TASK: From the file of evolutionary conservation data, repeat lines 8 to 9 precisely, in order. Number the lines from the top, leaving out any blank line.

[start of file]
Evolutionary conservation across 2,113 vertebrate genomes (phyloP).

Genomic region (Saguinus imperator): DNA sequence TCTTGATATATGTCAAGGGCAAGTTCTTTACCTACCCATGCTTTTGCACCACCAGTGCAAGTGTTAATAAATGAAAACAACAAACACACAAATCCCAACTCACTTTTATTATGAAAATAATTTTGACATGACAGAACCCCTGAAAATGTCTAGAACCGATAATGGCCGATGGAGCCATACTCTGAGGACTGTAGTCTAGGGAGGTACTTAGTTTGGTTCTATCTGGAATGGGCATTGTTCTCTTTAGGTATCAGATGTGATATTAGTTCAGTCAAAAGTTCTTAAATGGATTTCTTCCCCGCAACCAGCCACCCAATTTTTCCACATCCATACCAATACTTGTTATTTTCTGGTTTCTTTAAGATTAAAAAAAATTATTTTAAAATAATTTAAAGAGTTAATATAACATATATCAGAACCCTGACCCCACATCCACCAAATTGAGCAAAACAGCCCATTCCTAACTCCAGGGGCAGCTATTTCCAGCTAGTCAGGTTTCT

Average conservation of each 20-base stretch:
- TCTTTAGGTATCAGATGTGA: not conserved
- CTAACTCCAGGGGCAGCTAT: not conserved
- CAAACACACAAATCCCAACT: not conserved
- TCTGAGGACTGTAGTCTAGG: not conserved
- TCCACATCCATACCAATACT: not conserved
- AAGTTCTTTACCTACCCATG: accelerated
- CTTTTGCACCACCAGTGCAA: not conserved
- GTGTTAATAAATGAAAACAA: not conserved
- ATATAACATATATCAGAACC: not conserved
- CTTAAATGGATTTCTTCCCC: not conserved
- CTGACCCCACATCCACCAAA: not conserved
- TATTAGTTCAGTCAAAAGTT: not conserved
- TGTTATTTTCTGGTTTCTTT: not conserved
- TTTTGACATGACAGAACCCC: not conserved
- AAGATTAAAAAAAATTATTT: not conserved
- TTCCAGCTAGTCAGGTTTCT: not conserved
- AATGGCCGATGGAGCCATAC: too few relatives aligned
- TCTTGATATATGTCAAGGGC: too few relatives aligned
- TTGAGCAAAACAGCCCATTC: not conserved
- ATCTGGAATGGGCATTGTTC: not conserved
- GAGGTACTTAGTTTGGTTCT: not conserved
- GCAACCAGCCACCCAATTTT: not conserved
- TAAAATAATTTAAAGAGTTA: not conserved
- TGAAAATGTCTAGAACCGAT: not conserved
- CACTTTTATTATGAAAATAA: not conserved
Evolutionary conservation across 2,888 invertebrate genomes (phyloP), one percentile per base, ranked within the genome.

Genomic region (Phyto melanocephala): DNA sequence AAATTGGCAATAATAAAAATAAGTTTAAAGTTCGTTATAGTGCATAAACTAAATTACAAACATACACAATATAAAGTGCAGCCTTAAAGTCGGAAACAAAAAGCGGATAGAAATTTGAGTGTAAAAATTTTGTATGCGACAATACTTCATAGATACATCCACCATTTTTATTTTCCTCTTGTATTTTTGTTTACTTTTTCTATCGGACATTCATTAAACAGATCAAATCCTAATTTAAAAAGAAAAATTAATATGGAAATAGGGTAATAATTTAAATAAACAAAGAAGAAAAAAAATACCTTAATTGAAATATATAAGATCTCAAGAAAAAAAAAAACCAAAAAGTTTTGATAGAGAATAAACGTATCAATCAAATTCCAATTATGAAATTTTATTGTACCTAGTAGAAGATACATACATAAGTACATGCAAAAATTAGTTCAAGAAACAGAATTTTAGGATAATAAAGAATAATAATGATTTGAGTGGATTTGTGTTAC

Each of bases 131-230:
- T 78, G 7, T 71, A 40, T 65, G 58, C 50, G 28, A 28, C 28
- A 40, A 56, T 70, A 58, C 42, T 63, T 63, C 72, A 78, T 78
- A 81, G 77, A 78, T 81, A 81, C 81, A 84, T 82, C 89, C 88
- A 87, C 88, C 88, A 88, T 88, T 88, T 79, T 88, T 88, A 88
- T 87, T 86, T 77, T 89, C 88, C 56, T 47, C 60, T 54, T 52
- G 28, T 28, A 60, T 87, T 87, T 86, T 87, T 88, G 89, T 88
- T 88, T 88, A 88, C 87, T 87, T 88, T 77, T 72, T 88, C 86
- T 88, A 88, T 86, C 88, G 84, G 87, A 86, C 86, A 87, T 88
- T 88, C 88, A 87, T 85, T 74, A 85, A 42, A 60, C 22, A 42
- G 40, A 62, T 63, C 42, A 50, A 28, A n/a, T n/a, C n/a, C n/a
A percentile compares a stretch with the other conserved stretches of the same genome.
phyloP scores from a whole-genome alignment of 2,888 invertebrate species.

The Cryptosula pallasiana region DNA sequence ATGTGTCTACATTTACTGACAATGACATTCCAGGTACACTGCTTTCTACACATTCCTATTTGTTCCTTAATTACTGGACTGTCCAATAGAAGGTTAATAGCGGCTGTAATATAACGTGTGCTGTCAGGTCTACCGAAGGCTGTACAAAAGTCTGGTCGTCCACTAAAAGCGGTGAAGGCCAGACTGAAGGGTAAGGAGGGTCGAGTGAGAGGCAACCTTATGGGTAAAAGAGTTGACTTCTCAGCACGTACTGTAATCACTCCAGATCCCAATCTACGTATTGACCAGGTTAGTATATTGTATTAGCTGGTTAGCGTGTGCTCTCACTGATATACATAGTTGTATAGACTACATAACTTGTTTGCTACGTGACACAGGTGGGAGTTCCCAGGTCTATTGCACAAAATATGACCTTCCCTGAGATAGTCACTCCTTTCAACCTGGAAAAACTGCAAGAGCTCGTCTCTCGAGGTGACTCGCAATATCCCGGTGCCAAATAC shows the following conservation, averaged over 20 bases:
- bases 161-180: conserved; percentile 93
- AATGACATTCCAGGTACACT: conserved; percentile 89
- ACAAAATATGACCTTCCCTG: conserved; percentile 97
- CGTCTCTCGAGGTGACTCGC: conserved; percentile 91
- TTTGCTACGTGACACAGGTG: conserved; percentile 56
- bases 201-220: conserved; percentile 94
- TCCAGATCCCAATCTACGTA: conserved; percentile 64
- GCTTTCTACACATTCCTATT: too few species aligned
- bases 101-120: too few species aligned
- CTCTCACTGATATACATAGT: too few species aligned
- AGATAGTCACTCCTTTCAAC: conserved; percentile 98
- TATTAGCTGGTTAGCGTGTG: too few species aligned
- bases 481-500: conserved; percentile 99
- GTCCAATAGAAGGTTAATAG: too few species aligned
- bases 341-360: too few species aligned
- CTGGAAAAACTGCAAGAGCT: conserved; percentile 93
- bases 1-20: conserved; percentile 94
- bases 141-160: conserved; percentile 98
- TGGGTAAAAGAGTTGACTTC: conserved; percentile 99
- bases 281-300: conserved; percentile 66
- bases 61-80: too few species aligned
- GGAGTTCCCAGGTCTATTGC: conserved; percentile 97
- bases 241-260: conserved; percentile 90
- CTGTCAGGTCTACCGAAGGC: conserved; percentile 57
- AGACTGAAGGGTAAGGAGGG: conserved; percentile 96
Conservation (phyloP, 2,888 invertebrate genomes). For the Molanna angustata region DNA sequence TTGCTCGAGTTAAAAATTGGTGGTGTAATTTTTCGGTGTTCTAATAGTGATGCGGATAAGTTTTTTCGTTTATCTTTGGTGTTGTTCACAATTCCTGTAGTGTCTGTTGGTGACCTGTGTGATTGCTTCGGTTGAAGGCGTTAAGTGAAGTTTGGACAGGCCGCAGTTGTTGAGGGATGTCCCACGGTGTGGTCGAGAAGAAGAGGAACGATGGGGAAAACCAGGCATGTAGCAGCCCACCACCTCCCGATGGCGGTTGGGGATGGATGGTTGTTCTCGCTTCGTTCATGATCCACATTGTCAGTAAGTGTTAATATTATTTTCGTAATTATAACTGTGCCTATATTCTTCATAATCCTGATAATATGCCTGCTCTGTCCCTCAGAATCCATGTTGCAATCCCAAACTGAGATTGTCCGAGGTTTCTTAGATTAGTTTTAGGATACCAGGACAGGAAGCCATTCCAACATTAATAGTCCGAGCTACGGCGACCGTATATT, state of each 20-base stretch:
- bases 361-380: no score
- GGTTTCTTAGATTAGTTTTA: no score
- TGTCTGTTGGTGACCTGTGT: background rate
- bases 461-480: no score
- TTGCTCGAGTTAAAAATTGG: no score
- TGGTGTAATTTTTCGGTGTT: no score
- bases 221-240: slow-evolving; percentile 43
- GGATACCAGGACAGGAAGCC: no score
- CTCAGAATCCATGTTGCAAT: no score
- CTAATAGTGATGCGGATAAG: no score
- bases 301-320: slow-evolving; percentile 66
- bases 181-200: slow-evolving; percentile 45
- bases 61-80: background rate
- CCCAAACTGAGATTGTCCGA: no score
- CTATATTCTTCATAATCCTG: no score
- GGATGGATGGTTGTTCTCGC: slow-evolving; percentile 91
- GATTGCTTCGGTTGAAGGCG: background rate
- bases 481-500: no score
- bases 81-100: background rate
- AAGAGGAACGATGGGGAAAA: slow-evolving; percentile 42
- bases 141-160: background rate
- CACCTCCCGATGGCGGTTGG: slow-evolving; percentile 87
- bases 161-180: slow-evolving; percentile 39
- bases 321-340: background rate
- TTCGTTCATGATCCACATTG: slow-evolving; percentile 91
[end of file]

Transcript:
- TCCACATCCATACCAATACT: not conserved
- AAGTTCTTTACCTACCCATG: accelerated